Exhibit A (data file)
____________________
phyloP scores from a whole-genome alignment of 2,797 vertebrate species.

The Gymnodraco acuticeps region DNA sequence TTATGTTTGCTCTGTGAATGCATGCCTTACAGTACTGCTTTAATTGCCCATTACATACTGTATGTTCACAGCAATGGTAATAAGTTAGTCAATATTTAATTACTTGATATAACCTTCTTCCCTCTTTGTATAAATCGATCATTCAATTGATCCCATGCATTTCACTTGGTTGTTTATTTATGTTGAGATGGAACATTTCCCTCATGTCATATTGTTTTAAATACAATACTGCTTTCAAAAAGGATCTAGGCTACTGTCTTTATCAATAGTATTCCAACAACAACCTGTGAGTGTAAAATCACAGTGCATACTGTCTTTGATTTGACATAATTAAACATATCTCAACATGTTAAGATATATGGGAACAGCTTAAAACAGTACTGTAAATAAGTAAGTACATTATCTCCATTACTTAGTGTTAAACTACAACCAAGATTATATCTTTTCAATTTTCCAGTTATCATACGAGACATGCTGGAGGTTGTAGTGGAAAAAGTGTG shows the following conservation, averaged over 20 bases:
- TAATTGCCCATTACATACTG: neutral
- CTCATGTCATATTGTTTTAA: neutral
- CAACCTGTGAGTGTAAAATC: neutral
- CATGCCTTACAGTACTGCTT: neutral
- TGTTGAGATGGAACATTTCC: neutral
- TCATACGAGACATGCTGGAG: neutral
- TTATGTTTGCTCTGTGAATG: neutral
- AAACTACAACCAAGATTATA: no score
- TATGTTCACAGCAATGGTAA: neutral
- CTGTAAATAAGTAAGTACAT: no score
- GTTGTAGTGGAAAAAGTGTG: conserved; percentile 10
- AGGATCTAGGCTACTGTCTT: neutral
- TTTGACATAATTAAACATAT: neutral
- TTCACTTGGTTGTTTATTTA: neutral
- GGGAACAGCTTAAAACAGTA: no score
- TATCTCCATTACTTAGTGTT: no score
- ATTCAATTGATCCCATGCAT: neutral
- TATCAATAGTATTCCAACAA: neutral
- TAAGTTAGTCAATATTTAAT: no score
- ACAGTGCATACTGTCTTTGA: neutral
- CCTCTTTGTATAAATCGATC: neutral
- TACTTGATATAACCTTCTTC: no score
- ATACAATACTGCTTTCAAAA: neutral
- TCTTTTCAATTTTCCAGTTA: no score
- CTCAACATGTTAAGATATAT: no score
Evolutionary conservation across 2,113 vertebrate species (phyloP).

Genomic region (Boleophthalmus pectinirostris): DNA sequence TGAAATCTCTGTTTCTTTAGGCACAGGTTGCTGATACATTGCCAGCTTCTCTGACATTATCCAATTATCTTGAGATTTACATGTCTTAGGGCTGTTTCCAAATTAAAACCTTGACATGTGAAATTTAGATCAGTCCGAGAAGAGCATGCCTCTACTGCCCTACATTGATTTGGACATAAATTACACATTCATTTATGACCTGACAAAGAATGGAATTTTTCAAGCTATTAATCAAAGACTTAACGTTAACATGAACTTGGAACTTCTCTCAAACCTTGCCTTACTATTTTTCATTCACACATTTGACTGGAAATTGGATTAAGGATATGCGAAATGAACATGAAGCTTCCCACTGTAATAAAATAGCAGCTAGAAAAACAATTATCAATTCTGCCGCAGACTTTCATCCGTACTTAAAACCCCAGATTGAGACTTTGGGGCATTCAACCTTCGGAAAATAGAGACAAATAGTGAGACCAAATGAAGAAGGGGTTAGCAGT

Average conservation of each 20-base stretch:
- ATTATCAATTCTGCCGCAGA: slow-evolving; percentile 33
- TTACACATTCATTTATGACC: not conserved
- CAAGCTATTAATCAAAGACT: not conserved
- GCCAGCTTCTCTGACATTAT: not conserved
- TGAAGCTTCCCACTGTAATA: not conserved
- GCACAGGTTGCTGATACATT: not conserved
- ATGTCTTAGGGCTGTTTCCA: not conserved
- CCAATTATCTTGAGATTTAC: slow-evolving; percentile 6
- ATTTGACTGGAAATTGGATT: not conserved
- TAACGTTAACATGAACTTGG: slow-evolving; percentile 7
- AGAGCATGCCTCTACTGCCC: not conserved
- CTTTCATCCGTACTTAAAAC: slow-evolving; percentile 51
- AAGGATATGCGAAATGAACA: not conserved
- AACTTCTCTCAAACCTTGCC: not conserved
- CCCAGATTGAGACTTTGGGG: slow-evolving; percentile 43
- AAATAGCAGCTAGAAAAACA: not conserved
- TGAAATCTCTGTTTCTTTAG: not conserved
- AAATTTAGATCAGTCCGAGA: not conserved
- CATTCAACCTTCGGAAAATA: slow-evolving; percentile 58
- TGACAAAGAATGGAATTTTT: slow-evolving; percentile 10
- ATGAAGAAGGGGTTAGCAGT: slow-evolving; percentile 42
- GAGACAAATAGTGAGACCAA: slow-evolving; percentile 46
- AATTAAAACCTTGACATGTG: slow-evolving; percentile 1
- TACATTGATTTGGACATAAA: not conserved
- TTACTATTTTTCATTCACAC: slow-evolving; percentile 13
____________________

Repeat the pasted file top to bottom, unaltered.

phyloP scores from a whole-genome alignment of 2,797 vertebrate species.

The Gymnodraco acuticeps region DNA sequence TTATGTTTGCTCTGTGAATGCATGCCTTACAGTACTGCTTTAATTGCCCATTACATACTGTATGTTCACAGCAATGGTAATAAGTTAGTCAATATTTAATTACTTGATATAACCTTCTTCCCTCTTTGTATAAATCGATCATTCAATTGATCCCATGCATTTCACTTGGTTGTTTATTTATGTTGAGATGGAACATTTCCCTCATGTCATATTGTTTTAAATACAATACTGCTTTCAAAAAGGATCTAGGCTACTGTCTTTATCAATAGTATTCCAACAACAACCTGTGAGTGTAAAATCACAGTGCATACTGTCTTTGATTTGACATAATTAAACATATCTCAACATGTTAAGATATATGGGAACAGCTTAAAACAGTACTGTAAATAAGTAAGTACATTATCTCCATTACTTAGTGTTAAACTACAACCAAGATTATATCTTTTCAATTTTCCAGTTATCATACGAGACATGCTGGAGGTTGTAGTGGAAAAAGTGTG shows the following conservation, averaged over 20 bases:
- TAATTGCCCATTACATACTG: neutral
- CTCATGTCATATTGTTTTAA: neutral
- CAACCTGTGAGTGTAAAATC: neutral
- CATGCCTTACAGTACTGCTT: neutral
- TGTTGAGATGGAACATTTCC: neutral
- TCATACGAGACATGCTGGAG: neutral
- TTATGTTTGCTCTGTGAATG: neutral
- AAACTACAACCAAGATTATA: no score
- TATGTTCACAGCAATGGTAA: neutral
- CTGTAAATAAGTAAGTACAT: no score
- GTTGTAGTGGAAAAAGTGTG: conserved; percentile 10
- AGGATCTAGGCTACTGTCTT: neutral
- TTTGACATAATTAAACATAT: neutral
- TTCACTTGGTTGTTTATTTA: neutral
- GGGAACAGCTTAAAACAGTA: no score
- TATCTCCATTACTTAGTGTT: no score
- ATTCAATTGATCCCATGCAT: neutral
- TATCAATAGTATTCCAACAA: neutral
- TAAGTTAGTCAATATTTAAT: no score
- ACAGTGCATACTGTCTTTGA: neutral
- CCTCTTTGTATAAATCGATC: neutral
- TACTTGATATAACCTTCTTC: no score
- ATACAATACTGCTTTCAAAA: neutral
- TCTTTTCAATTTTCCAGTTA: no score
- CTCAACATGTTAAGATATAT: no score
Evolutionary conservation across 2,113 vertebrate species (phyloP).

Genomic region (Boleophthalmus pectinirostris): DNA sequence TGAAATCTCTGTTTCTTTAGGCACAGGTTGCTGATACATTGCCAGCTTCTCTGACATTATCCAATTATCTTGAGATTTACATGTCTTAGGGCTGTTTCCAAATTAAAACCTTGACATGTGAAATTTAGATCAGTCCGAGAAGAGCATGCCTCTACTGCCCTACATTGATTTGGACATAAATTACACATTCATTTATGACCTGACAAAGAATGGAATTTTTCAAGCTATTAATCAAAGACTTAACGTTAACATGAACTTGGAACTTCTCTCAAACCTTGCCTTACTATTTTTCATTCACACATTTGACTGGAAATTGGATTAAGGATATGCGAAATGAACATGAAGCTTCCCACTGTAATAAAATAGCAGCTAGAAAAACAATTATCAATTCTGCCGCAGACTTTCATCCGTACTTAAAACCCCAGATTGAGACTTTGGGGCATTCAACCTTCGGAAAATAGAGACAAATAGTGAGACCAAATGAAGAAGGGGTTAGCAGT

Average conservation of each 20-base stretch:
- ATTATCAATTCTGCCGCAGA: slow-evolving; percentile 33
- TTACACATTCATTTATGACC: not conserved
- CAAGCTATTAATCAAAGACT: not conserved
- GCCAGCTTCTCTGACATTAT: not conserved
- TGAAGCTTCCCACTGTAATA: not conserved
- GCACAGGTTGCTGATACATT: not conserved
- ATGTCTTAGGGCTGTTTCCA: not conserved
- CCAATTATCTTGAGATTTAC: slow-evolving; percentile 6
- ATTTGACTGGAAATTGGATT: not conserved
- TAACGTTAACATGAACTTGG: slow-evolving; percentile 7
- AGAGCATGCCTCTACTGCCC: not conserved
- CTTTCATCCGTACTTAAAAC: slow-evolving; percentile 51
- AAGGATATGCGAAATGAACA: not conserved
- AACTTCTCTCAAACCTTGCC: not conserved
- CCCAGATTGAGACTTTGGGG: slow-evolving; percentile 43
- AAATAGCAGCTAGAAAAACA: not conserved
- TGAAATCTCTGTTTCTTTAG: not conserved
- AAATTTAGATCAGTCCGAGA: not conserved
- CATTCAACCTTCGGAAAATA: slow-evolving; percentile 58
- TGACAAAGAATGGAATTTTT: slow-evolving; percentile 10
- ATGAAGAAGGGGTTAGCAGT: slow-evolving; percentile 42
- GAGACAAATAGTGAGACCAA: slow-evolving; percentile 46
- AATTAAAACCTTGACATGTG: slow-evolving; percentile 1
- TACATTGATTTGGACATAAA: not conserved
- TTACTATTTTTCATTCACAC: slow-evolving; percentile 13